Drilling a nasty business
February 19, 2004
The BLM is finally set to release its long-awaited recommendation on the issue of allowing drilling permits on the top of the Roan plateau. A ninety-day period of public input will ensue before a decision will be made. That doesn’t allow the citizens of a community very much time to get organized and speak with a large enough and loud enough voice that it will be heard by those who hold decisions in their hands.
This decision is so important, with such long ranging effects, that it must address the needs of all for whom the transformation of the Roan plateau will have an impact. That includes every man, woman, and child in the valley. Every hunter, every fisherman, every cross country skier, snowmobiler, hiker, birdwatcher, photographer, mountain biker, naturalist, rancher, horse rider, or picnicker that will ever want to enjoy or use what is now the magnificent environment that sits atop the Roan plateau.
Oil and gas development is industrial development, plain and simple. It is noisy, polluting, 24 hours a day, non-stop digging, drilling, hoisting, pumping, backfilling, nasty business. It smells bad. It is toxic. It is dangerous. The recent catastrophe in the gas fields of southern China is a display of the industry at its most tragic; hundreds dead and injured when a gas well ruptured. At its best, the industry can be a nuisance. At its worst, it can be deadly.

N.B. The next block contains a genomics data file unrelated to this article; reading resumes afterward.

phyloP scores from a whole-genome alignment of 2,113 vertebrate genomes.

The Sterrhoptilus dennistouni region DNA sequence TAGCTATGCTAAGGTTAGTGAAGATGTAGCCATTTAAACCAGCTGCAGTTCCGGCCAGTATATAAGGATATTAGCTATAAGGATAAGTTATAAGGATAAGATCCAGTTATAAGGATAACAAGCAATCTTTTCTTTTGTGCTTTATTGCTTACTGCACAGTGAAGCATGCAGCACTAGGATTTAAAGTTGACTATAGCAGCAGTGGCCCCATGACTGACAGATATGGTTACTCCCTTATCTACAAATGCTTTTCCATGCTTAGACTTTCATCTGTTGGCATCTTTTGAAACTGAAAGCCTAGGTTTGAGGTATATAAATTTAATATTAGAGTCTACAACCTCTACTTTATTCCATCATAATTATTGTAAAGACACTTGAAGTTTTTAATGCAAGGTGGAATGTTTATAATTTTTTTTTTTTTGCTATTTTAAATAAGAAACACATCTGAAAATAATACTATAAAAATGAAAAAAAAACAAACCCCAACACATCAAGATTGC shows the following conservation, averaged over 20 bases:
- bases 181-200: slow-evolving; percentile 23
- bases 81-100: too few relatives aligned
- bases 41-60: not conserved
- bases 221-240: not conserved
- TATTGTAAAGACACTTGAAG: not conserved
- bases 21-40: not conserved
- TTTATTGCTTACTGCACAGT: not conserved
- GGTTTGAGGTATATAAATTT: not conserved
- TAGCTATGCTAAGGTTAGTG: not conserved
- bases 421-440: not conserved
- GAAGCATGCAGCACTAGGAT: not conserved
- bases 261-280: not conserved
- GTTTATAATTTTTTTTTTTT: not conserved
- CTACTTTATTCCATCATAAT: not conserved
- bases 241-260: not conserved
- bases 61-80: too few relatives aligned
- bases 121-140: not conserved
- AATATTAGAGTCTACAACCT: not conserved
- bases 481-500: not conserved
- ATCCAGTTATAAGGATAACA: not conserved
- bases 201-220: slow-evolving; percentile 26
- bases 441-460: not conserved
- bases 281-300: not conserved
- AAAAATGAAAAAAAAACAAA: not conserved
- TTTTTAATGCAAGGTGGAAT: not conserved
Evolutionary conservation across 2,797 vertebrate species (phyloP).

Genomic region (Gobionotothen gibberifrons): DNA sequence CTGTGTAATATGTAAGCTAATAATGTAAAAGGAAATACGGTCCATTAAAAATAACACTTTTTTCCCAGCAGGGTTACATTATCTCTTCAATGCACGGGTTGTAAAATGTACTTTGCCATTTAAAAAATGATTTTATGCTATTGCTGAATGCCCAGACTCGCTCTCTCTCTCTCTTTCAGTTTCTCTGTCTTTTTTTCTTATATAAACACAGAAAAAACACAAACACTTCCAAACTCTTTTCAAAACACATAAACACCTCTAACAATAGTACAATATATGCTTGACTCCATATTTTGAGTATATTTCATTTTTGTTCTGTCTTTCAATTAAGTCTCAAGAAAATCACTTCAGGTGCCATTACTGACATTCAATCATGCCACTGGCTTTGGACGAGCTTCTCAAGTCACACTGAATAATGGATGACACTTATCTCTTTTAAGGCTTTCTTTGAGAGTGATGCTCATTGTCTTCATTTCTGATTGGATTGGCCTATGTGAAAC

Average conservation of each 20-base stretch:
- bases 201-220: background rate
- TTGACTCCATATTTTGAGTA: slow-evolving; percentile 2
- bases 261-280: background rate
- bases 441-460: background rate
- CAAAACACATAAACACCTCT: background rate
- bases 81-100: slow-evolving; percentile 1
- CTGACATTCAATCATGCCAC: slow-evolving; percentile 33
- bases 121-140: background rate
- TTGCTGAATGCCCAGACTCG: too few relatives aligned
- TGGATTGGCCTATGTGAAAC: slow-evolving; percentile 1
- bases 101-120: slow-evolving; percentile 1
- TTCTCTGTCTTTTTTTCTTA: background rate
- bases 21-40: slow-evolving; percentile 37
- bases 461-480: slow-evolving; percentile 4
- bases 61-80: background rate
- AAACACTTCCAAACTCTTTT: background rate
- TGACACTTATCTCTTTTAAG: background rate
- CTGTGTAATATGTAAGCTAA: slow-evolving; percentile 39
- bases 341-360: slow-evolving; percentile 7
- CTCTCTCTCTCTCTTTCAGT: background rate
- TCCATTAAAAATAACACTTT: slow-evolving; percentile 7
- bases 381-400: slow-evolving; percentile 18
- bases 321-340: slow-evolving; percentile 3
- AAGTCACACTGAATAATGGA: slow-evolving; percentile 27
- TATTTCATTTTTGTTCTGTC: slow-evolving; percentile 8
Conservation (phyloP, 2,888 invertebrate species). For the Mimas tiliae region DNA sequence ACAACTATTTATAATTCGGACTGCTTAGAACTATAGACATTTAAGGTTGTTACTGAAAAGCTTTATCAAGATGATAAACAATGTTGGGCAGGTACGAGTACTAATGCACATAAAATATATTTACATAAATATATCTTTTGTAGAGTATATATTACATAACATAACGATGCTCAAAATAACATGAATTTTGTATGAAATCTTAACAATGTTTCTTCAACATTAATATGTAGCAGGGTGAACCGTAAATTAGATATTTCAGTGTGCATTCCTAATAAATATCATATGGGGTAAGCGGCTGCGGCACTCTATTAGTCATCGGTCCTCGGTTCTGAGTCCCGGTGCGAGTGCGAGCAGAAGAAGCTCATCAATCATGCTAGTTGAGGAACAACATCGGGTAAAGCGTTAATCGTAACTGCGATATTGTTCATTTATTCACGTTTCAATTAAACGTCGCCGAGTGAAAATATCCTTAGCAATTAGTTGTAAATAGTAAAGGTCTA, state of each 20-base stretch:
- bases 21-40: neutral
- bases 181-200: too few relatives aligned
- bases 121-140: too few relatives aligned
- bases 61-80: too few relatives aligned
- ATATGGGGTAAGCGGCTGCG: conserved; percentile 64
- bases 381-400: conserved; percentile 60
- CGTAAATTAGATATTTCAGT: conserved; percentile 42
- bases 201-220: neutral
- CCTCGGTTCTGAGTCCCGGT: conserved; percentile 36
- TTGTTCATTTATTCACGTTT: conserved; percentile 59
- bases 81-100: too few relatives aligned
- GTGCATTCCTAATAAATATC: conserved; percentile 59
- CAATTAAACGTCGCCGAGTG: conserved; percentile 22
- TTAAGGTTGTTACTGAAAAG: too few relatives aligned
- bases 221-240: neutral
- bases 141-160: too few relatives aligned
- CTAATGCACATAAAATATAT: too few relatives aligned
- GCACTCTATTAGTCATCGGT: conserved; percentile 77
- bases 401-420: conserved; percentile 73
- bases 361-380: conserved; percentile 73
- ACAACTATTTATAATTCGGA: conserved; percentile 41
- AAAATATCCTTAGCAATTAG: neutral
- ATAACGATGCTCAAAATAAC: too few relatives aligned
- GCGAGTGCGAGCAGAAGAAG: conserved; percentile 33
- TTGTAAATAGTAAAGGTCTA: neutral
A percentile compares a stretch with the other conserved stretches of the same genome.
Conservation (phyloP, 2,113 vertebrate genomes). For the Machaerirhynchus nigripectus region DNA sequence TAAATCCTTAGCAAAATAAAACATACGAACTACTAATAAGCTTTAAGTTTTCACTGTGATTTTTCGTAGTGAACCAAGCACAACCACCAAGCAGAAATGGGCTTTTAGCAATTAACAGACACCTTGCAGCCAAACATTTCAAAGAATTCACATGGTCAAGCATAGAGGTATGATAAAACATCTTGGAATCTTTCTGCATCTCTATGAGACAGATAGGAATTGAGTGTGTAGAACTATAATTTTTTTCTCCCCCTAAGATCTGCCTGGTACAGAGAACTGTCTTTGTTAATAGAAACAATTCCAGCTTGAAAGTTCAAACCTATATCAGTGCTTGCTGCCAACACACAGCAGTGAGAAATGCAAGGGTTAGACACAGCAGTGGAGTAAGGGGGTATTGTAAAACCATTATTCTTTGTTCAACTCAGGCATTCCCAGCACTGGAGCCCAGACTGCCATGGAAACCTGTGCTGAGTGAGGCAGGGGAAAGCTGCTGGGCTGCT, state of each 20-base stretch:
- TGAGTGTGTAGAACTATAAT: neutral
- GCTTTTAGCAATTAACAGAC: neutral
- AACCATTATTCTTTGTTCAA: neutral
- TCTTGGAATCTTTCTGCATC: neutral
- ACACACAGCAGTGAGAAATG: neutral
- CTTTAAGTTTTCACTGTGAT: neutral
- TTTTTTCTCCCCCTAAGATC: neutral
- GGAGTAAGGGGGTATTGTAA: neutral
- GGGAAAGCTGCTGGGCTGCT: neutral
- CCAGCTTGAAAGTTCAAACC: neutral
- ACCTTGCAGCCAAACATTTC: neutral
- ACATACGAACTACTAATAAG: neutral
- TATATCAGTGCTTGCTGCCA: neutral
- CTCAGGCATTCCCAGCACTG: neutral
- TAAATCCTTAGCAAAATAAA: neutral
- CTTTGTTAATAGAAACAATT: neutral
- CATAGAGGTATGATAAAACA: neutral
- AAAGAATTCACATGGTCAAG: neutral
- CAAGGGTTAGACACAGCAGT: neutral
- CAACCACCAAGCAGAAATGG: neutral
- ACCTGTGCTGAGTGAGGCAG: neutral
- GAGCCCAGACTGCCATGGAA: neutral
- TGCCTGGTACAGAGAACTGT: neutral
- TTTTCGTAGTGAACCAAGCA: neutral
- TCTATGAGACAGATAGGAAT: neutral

The Colorado Dept. of Natural Resources estimates that the gas industry will make $22 billion dollars from the sale of the gas found under the Roan. A very small percentage of that money will be spent here. The rest will go to the coffers of out-of-town corporations. The miniscule, temporary, economic benefit to our motels, restaurants, and a few landlords will be dwarfed by the losses suffered by the tourism, hunting, ranching, real estate, home building, and retail industries.
I would like to ask every citizen of Garfield County to do three things. First, load up your spouse and kids or a couple of friends and take a drive up on Grass Mesa, or Hunter Mesa, or Mamm Creek. Witness what full-blown, relentless gas development looks like. Second, ask yourself if what you see there belongs in the pristine forest on top of the Roan plateau. Third, when you ask yourself what you can do to help prevent that from happening, join the Grand Valley Citizens Alliance.
The GVCA has been fighting for the rights and welfare of local citizens and landowners for over seven years, and is dedicated to preventing natural gas development on the top of the Roan plateau. Please help us. Visit http://www.saveroanplateau.org or call 970-876-0430. Time is running out. Do it now. Thank you.
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